My Theory of Organizational Learning LO30813

From: Bill Harris (
Date: 11/26/03

Replying to LO30806 --

Fred Nickols <> wrote:

> Our host, Rick Karash, writes:
> >The Theory Underlying Organizational Learning

Rick, you and Ray both put many deep thoughts into the system at once.
That's a nice gift to us, but it may take time to assimilate.

> > 8. Living systems are structurally determined systems (Maturana).
> >That is, a wide range of stimuli can cause a living system to make a
> >response, but the nature of the response is determined by the internal
> >structure of the living system and not by the stimulus itself.
> Closed-loop feedback systems, I suppose. I think that's true of
> living systems. I'm not sure an organization qualifies as a living
> system. The people who populate it are but I'm not convinced the
> organization per se is.

Bob Williams, a colleague with whom Glenda Eoyang and I taught a
recent systems thinking workshop, would likely say, "There is no such
_thing_ as a system." (I think he's here somewhere; he can correct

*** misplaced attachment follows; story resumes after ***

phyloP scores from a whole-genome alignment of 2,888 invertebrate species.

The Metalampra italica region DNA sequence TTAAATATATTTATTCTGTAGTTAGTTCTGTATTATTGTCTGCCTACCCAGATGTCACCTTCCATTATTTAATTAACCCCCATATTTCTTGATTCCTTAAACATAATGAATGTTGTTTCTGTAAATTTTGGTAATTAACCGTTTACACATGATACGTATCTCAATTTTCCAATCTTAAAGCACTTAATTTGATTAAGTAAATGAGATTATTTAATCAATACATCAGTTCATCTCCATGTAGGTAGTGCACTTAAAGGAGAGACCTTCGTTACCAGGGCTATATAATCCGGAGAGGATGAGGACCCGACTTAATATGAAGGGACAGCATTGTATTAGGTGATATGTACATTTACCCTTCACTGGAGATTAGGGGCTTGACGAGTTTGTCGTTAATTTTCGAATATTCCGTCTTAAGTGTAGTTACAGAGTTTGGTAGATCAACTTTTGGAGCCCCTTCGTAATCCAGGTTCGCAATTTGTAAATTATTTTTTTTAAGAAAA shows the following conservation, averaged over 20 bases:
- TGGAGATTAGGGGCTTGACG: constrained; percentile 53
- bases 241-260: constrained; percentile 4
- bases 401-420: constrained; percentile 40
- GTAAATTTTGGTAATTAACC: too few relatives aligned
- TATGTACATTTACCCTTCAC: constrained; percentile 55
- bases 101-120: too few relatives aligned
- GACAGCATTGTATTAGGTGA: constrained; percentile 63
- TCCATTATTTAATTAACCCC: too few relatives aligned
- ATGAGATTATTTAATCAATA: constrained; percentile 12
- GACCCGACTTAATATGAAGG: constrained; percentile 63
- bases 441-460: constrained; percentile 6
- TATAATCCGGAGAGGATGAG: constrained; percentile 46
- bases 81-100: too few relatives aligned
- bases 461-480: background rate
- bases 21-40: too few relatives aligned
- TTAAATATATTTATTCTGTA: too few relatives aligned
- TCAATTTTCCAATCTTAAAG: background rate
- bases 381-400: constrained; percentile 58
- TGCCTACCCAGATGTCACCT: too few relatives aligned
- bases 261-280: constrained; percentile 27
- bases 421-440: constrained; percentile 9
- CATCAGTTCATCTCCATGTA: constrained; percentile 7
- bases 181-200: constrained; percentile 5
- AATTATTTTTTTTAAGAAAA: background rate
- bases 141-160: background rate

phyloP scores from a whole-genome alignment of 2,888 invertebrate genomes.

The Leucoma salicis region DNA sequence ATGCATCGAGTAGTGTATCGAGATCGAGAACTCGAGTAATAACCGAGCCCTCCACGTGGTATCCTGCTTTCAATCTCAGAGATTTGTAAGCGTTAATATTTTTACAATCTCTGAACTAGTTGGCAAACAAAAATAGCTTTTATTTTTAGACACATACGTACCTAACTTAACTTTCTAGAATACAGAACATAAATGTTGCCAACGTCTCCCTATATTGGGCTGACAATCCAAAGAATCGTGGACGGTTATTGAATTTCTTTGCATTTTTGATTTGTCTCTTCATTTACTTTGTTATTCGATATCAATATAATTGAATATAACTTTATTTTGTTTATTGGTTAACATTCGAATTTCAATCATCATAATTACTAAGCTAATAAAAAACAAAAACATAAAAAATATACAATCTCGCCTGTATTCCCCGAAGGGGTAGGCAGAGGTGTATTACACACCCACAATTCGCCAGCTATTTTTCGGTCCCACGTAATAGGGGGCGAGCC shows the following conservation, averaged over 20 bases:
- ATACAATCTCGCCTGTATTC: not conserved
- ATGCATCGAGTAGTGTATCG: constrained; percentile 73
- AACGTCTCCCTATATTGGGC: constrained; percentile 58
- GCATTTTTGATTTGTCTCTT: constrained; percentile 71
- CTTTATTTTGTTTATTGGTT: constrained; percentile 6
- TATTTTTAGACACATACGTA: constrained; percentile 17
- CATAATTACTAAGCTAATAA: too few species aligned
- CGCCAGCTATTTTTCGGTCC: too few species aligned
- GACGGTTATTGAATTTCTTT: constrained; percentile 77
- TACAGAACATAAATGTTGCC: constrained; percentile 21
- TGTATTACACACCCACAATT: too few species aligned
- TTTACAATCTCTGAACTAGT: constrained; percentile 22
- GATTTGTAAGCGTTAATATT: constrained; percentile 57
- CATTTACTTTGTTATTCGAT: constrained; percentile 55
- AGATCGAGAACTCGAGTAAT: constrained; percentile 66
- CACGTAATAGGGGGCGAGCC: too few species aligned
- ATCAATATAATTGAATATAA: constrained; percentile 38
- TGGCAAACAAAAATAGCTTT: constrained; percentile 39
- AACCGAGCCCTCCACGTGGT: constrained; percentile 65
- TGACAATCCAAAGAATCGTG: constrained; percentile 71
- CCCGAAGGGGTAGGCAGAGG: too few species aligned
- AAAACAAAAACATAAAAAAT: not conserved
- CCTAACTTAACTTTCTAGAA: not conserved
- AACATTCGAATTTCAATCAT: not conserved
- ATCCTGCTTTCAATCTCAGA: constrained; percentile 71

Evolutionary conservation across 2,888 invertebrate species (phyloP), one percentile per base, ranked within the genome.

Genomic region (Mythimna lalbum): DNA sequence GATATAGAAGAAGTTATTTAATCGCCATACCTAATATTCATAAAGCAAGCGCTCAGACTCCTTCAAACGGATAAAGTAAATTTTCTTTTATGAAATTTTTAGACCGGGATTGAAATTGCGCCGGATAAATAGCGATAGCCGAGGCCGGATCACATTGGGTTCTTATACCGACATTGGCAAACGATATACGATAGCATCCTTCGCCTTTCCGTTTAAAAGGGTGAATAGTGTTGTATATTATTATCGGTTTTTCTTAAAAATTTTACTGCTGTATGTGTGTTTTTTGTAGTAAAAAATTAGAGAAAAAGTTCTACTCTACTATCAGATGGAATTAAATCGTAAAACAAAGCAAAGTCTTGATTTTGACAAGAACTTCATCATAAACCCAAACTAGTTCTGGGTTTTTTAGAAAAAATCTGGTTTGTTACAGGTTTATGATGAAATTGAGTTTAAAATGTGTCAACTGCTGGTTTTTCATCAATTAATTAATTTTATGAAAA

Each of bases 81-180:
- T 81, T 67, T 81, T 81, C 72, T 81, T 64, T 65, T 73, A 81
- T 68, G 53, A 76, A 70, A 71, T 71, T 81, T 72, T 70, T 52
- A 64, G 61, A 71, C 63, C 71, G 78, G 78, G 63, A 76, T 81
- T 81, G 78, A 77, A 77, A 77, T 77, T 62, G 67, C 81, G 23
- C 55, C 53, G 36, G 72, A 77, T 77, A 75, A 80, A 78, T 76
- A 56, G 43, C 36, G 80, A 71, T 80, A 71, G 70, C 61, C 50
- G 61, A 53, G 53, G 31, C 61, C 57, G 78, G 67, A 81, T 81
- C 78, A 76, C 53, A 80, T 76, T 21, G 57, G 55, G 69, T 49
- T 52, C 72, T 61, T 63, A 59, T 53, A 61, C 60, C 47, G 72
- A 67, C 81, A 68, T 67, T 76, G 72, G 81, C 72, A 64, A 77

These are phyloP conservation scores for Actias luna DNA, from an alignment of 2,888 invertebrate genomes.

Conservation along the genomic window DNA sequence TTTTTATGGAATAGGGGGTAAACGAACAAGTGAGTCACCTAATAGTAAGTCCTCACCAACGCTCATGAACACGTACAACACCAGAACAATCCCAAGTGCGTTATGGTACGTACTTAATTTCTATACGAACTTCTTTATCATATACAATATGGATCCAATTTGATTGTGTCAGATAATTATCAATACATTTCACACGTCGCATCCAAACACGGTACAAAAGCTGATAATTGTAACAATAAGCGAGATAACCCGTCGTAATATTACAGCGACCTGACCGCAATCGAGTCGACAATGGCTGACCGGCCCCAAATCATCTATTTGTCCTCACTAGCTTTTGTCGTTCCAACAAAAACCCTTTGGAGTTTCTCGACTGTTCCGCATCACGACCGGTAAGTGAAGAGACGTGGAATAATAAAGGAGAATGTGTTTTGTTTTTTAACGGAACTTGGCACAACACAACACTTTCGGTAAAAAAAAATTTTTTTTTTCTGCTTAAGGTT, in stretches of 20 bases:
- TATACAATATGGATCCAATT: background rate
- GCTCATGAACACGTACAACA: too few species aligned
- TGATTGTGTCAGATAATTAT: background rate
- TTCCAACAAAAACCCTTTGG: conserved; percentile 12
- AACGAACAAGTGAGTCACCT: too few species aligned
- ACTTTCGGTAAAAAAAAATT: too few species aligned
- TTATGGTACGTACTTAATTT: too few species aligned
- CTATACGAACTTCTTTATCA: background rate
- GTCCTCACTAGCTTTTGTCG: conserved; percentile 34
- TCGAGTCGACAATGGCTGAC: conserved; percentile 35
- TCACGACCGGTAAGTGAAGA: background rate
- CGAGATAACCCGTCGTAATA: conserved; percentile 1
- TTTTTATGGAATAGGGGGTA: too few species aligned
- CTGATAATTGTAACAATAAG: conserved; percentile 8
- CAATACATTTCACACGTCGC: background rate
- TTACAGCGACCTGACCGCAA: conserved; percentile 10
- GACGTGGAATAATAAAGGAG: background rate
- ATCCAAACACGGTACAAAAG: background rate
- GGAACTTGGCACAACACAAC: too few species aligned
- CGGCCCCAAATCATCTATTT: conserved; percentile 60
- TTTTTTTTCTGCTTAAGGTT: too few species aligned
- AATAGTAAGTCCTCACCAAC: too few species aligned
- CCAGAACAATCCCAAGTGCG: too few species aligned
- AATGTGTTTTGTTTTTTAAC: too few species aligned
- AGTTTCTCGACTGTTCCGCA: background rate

any misimpressions I give of his thoughts.) That is, a system is a
mental or intellectual construct we create to make sense of reality.
We find people and frogs and chairs and trees and pencils and ... in
the world; we find systems in our heads. I think that's helpful to
avoid reification.

I think Kurt Lewin postulated that our responses are a function both
of ourselves and our environments (our internal structure and the
stimulus -- e.g., Of
course, because he thought that doesn't make it right or wrong, but I
see a contrast in your statements.

If I look for a moment at a system as being modeled by a set of
differential equations (the system dynamics approach, at least if you
make them into integral equations), the response of that system has
two parts: a free response and a forced response. We get incredible
insight from looking at the free (internally generated) response, and
I think it has the good philosophical leverage of suggesting to us
that the world is under our control, that we aren't merely subject to
external forces.

Nonetheless, I think we can't understand the nature of the responses
we see (or generate) unless we take both the structure and the
stimulus into account.



PS: Don't worry about appearing pompous. I see your posting as
evidence of searching for learning, not of pompousity.


Bill Harris 3217 102nd Place SE Facilitated Systems Everett, WA 98208 USA phone: +1 425 337-5541

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